Start by chopping up all the veggies. You want them as small as possible. If you don’t have ninja knife skills, just use a cheese grater on the veggies. This is actually the best way to do it, it’s just a little more time consuming. Combine the veggies with the egg, cheese, salt and pepper. I prefer to use fresh herbs in meatballs, it adds a layer of flavor that I like over dried herbs. However, dry herbs work just as well. Just try to at least use fresh parsley, it’s so cheap anyways!
After all that schtuff is whisked together, add the meat, herbs and the saltine crackers. Crush the crackers into a breadcrumb-like consistency. Also, make sure to use NON-SALTED saltines, salted ones make the meatballs to salty.
Next take everything and mix it with your hands, the best tool. Make sure not to over mix the meat, it gives the meatballs a weird texture.
Frank makes HUGE meatballs, so he usually makes about 10-12 meatballs. However, if you like your meatballs smaller that’s perfectly fine. Form the meatballs and place onto a baking sheet.
Bake these bad boys at 375º for 35-40 minutes, depending on the size. I like to check them at about 30 minutes, crack one open and adjust how much more time they need (if any). Throw them in marinara, even if your using jarred. Once again, make sure you count how many you put in the sauce so they can be removed before you freeze leftovers.
Serve with some spaghetti and garlic bread…and you have a damn good meal!
Now time for one of my recipes! Who doesn’t love chicken parmesan?! Breaded chicken breast doused with marinara and cheese…YES PLEASE. The authentic way is to fry the chicken breasts, but I don’t think it’s necessary and it adds SOO much more fat and calories. Baking them is also so much easier. Chicken parmesan usually a nice thin piece of chicken. So place the breasts in a ziplock baggie and beat the crap out of it to make them nice and thin. Another option is to take a large chicken breast and cut it in half horizontally.
The breading is the same as it would be if you fried the chicken, with three different steps.
The first step is dredging the breasts in seasoned flour. The idea is to just have a thin layer of flour so the egg sticks to the breast. So shake off any extra flour. I just add salt, pepper and a little garlic powder to the flour. Next, dip into the egg mixture of egg, water and a little hot sauce. Let excess drip off. Then toss in italian seasoned breadcrumbs (which are already seasoned).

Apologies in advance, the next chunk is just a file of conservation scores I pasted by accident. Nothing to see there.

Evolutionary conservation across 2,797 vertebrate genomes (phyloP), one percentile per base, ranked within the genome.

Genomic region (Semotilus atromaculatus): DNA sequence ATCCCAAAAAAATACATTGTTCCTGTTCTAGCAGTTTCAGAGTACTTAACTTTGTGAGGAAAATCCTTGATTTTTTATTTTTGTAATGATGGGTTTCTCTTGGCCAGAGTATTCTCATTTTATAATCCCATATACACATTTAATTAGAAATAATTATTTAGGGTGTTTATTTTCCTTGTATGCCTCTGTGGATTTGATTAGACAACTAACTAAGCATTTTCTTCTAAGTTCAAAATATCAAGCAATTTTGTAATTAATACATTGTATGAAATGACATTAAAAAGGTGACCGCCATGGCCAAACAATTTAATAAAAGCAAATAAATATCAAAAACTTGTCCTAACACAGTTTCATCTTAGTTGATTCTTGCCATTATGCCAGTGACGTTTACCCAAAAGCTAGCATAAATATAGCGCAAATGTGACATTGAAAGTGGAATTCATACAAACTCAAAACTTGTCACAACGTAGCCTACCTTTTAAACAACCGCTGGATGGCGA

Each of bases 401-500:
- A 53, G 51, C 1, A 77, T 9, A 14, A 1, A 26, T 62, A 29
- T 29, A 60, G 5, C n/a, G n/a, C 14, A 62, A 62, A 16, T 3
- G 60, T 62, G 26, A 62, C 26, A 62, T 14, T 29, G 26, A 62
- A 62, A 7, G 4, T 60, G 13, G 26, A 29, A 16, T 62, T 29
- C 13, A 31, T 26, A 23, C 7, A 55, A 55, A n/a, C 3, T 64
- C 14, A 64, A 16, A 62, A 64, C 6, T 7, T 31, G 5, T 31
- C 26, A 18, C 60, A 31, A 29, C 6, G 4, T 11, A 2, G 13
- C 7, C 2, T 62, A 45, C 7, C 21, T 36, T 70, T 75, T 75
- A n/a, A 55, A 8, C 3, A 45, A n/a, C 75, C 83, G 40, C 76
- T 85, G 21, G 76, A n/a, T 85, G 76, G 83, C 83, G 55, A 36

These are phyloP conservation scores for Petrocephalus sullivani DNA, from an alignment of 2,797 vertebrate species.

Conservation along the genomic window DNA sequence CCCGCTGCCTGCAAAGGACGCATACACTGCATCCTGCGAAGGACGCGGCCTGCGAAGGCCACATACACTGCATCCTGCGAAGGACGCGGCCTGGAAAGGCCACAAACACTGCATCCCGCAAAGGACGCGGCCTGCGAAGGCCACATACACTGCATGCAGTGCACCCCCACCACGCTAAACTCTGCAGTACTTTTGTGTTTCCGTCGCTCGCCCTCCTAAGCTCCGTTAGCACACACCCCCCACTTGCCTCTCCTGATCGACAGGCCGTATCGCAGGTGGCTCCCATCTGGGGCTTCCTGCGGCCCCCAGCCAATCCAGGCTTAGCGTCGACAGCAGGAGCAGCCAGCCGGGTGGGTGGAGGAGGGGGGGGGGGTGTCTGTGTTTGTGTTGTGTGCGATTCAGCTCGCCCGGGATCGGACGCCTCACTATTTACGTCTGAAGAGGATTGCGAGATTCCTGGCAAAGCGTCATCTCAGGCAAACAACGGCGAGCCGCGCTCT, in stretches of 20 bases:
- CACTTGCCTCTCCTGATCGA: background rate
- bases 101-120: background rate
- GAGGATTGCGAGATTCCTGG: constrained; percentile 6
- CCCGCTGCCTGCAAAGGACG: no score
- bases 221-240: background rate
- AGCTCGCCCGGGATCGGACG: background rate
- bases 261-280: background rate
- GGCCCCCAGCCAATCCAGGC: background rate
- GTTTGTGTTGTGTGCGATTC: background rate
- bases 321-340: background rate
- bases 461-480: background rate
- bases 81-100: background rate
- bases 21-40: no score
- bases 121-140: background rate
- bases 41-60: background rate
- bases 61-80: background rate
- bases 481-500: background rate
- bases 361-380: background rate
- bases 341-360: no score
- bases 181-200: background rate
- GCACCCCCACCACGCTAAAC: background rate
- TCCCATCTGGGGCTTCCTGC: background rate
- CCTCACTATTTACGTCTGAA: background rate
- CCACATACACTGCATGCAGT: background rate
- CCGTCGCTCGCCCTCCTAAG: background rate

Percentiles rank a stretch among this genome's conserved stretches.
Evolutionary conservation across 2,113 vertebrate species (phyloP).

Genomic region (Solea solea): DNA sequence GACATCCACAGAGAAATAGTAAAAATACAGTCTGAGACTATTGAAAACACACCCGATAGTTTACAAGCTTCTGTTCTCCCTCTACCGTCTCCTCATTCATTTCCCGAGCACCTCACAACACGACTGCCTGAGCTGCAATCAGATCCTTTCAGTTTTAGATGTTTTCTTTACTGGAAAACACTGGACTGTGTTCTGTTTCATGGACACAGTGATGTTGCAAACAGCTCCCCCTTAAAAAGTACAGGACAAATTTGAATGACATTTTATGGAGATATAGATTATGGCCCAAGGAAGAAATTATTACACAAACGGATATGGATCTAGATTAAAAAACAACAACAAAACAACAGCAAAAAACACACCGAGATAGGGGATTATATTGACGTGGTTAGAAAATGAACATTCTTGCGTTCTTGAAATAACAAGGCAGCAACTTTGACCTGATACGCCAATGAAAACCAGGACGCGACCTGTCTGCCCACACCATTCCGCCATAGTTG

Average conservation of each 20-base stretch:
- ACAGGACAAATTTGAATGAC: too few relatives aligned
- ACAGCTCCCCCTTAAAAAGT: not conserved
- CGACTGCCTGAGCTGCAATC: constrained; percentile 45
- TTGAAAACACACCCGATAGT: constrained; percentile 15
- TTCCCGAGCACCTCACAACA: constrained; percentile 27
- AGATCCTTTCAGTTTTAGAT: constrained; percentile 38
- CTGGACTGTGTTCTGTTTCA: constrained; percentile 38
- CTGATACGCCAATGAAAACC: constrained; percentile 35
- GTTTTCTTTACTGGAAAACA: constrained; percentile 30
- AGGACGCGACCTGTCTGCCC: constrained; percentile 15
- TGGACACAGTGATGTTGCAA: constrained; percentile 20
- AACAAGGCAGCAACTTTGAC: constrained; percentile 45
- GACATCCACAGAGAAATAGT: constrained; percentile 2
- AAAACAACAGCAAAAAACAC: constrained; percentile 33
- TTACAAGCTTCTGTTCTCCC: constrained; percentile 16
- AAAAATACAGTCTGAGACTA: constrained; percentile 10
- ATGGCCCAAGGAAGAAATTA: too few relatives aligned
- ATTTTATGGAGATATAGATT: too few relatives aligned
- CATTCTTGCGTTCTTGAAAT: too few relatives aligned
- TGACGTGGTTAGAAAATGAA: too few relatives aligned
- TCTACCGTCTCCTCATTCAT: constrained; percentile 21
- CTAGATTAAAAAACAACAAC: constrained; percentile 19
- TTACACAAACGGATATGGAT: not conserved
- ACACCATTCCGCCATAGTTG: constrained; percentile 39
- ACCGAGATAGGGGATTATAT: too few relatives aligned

Next place the breasts on a wired baking sheet. Spray each side with olive oil spray, this helps make the breading become nice and crispy.
Next bake at 425º for 20 minutes, until you start to see some browning on the chicken. Remove them from the oven and top with Roggio Marinara and cheese…nom nom.
Bake for an additional 10 minutes, or until the chicken is done. Once again, cook time depends on size of the breasts. I like my cheese a little crispy, so I turned on the broiler for a couple minutes at the end. Sprinkle with some fresh basil or parsley. Serve this up with some pasta and a salad, and you have another Iconic Italian meal.
These are some recipes that have been handed down from Frank’s family and I’m so happy to share them with you. I’m so lucky to have some amazing Italian cooks in the family, and I plan on sharing A LOT more. I hope you all enjoy these Iconic Italian recipes from the Roggio kitchen!
I also want to thank everyone for being so wonderful during my recovery time. I’m so blessed to have such amazing friends and family. Surprisingly, I can’t wait to go back to work. Sitting at home and healing is actually pretty hard for me. But I’ve done a lot of crafting and reading…and almost watched the entire Breaking Bad series! It’s been a quick recovery, and I couldn’t do it without everyone.